Abstract:Short-range wireless communication with low-power small-size sensors has been broadly applied in many areas such as in environmental observation, biomedical, and health care monitoring. However, such applications require a wireless sensor operating in “always-on” mode, which increases the power consumption of sensors significantly. Asynchronous communication is an emerging low-power approach for these applications because it provides a larger potential of significant power savings for recording sparse continuous-time signals, a smaller hardware footprint, and a lower circuit complexity compared to Nyquist-based synchronous signal processing.
In this talk we replace the classical Nyquist-based synchronous signal sampling by asynchronous sampling strategies. Novel forward error correction schemes for sensor communication based on these sampling strategies are proposed, where the dominant errors consist of pulse deletions and insertions, and where encoding is required to take place in an instantaneous fashion. The presented scheme consists of a combination of an outer systematic convolutional code, an embedded inner marker code, and power-efficient frequency-shift keying modulation at the sensor node. Decoding is first obtained via a maximum a-posteriori (MAP) decoder for the inner marker code, which achieves synchronization for the insertion and deletion channel, followed by MAP decoding for the outer convolutional code. By iteratively decoding marker and convolutional codes along with interleaving, a significant reduction in terms of the expected end-to-end distortion between original and reconstructed signals can be obtained compared to non-iterative processing. Besides investigating the rate trade-off between marker and convolutional codes, it is shown that residual redundancy in the asynchronously sampled source signal can be successfully exploited in combination with redundancy only from a marker code. This provides a new low complexity alternative for deletion and insertion error correction compared to using explicit redundancy.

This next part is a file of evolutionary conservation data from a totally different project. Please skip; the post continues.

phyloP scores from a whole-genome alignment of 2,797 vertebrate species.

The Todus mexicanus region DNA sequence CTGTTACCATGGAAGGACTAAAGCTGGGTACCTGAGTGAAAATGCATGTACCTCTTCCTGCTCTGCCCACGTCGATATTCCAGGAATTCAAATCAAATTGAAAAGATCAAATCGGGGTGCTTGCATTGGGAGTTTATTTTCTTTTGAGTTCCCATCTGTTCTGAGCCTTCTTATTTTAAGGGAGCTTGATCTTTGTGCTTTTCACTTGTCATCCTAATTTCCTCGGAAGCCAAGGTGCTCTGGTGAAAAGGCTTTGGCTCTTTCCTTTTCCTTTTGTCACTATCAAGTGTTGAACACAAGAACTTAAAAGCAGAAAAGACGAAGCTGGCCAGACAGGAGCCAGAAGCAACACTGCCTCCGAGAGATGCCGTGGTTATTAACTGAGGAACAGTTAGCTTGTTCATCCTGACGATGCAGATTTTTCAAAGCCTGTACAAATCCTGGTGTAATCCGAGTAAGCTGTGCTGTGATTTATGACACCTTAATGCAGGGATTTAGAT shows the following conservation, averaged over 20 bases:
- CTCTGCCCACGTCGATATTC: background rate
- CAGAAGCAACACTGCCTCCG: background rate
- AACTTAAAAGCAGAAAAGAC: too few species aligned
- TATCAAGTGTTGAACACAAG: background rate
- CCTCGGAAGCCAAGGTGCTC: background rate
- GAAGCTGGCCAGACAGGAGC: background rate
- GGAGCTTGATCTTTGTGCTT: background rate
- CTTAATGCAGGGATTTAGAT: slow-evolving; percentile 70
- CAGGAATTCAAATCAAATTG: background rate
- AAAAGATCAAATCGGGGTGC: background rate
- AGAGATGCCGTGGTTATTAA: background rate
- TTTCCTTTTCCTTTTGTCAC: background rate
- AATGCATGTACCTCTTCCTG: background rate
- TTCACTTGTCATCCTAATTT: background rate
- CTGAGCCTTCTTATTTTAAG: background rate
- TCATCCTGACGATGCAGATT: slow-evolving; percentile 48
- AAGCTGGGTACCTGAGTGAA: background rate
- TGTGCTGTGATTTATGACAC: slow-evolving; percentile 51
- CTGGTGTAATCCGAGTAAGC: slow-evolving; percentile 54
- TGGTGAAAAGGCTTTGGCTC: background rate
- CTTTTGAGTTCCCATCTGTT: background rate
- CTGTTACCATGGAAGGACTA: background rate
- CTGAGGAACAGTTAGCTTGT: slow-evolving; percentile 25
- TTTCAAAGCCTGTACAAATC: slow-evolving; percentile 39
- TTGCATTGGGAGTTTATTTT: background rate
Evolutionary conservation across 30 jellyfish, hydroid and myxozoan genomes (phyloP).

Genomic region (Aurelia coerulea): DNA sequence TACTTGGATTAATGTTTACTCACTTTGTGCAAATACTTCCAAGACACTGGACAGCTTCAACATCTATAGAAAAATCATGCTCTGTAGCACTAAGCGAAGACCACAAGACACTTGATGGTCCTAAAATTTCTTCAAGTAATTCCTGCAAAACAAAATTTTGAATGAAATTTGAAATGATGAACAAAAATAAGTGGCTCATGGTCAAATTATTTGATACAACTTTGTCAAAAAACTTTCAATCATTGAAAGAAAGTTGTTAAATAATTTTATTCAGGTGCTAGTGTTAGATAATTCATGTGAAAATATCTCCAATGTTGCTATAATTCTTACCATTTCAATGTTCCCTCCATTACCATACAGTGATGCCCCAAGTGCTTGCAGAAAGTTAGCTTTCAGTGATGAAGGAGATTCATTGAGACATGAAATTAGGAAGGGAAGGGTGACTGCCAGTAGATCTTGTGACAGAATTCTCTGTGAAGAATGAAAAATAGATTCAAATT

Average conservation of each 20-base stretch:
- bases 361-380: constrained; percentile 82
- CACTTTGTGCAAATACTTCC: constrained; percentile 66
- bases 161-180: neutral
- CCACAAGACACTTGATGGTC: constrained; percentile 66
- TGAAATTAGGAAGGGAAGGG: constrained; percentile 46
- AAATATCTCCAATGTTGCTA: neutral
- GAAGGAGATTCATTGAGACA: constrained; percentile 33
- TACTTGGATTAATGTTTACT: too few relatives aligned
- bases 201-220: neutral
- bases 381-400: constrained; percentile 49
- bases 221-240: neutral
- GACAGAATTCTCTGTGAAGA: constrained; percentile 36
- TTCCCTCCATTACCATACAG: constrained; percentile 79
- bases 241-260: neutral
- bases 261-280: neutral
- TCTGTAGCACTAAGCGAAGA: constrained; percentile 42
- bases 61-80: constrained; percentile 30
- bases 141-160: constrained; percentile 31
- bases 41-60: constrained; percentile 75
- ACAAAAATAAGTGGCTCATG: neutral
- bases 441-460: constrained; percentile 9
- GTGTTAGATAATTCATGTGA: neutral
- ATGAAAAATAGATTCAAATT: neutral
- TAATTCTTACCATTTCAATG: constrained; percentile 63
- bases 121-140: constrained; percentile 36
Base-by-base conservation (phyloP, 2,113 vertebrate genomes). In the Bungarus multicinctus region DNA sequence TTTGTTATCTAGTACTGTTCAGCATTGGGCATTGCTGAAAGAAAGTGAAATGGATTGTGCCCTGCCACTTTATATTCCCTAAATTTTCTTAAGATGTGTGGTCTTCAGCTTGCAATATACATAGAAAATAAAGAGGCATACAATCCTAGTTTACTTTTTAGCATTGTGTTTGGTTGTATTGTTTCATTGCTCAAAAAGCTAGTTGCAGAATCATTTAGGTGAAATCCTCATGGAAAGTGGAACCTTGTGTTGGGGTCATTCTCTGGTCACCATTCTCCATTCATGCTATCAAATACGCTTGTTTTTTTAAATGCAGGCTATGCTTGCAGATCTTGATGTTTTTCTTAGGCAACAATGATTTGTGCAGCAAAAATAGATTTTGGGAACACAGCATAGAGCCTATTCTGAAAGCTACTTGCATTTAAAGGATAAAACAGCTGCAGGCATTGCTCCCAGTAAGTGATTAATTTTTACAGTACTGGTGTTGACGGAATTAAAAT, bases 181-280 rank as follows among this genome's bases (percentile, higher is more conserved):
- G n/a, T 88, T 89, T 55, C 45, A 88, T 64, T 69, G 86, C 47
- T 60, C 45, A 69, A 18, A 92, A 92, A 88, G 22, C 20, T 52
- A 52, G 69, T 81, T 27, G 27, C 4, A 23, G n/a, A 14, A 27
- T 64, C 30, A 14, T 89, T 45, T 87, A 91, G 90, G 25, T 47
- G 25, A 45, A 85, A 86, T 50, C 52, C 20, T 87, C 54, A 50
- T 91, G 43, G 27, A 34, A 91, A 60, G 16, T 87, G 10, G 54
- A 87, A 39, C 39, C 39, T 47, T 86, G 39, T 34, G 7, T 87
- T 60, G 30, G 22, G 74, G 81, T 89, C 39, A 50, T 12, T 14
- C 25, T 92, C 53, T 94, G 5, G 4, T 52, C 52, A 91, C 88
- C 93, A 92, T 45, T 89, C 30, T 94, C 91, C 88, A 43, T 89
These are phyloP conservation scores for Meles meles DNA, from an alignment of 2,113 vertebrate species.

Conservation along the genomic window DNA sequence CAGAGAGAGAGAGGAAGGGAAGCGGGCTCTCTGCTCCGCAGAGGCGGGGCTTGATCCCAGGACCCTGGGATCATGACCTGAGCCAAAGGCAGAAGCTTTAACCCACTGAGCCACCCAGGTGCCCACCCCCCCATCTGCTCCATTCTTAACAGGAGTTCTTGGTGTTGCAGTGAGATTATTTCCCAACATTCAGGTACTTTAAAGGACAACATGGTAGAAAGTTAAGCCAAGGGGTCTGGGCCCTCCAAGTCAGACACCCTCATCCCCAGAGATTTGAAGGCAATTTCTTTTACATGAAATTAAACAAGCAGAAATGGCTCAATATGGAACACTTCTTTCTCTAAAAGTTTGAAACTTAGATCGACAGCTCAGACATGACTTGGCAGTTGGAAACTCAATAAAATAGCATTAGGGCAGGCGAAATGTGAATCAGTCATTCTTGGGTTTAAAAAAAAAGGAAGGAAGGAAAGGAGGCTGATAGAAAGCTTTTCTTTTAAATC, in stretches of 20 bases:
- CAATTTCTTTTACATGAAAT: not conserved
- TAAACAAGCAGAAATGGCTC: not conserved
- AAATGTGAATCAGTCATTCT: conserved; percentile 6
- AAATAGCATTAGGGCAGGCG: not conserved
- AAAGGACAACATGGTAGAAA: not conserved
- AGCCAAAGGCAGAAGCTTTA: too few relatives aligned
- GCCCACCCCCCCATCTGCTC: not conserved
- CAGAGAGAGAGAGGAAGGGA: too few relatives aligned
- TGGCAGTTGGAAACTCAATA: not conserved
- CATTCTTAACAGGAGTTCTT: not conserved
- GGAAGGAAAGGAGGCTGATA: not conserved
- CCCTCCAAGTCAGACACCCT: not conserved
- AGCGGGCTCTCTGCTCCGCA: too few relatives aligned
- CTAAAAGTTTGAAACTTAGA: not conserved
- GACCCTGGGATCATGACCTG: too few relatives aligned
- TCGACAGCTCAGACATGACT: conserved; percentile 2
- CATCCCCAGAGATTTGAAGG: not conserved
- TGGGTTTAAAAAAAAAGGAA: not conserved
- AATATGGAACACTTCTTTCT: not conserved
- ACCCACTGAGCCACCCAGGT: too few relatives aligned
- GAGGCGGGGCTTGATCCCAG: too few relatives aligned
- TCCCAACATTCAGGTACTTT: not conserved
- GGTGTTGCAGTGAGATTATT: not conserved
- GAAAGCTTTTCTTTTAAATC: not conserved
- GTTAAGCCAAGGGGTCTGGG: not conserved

Biodata: Joerg Kliewer received the Dr. Ing. degree (Ph.D.) in electrical engineering from the University of Kiel, Germany, in 1999. From 1993 to 1998, he was a Research Assistant at the University of Kiel, where he was a Senior Researcher and Lecturer from 1999 to 2004. In 2004, he visited the Universityof Southampton, UK, for one year. From 2005 to 2007, he was with the University of Notre Dame, IN, USA, as a visiting assistant professor. From 2007 to 2013, he was with New Mexico State University, Las Cruces, NM, USA, most recently as an associate professor. He is currently with the New Jersey Institute of Technology, Newark, NJ, USA, as a professor. His research interests span span information theory, machine learning, graphical models, and statistical algorithms with applications to secure and private communication and data storage. He has been a member of the editorial board of the IEEE Information Theory Society Newsletter since 2012. He is a recipient of a Leverhulme Trust Award, a German Research Foundation Fellowship Award, and a Fulbright Scholarship. He was an associate editor of the IEEE Transactions on Communications from 2008 to 2014. Since 2015, he has been serving as an area editor for the same journal. He has also been an associate editor of the IEEE Transactions on Information Theory from 2017 to 2020.
TU Delft, Netherlands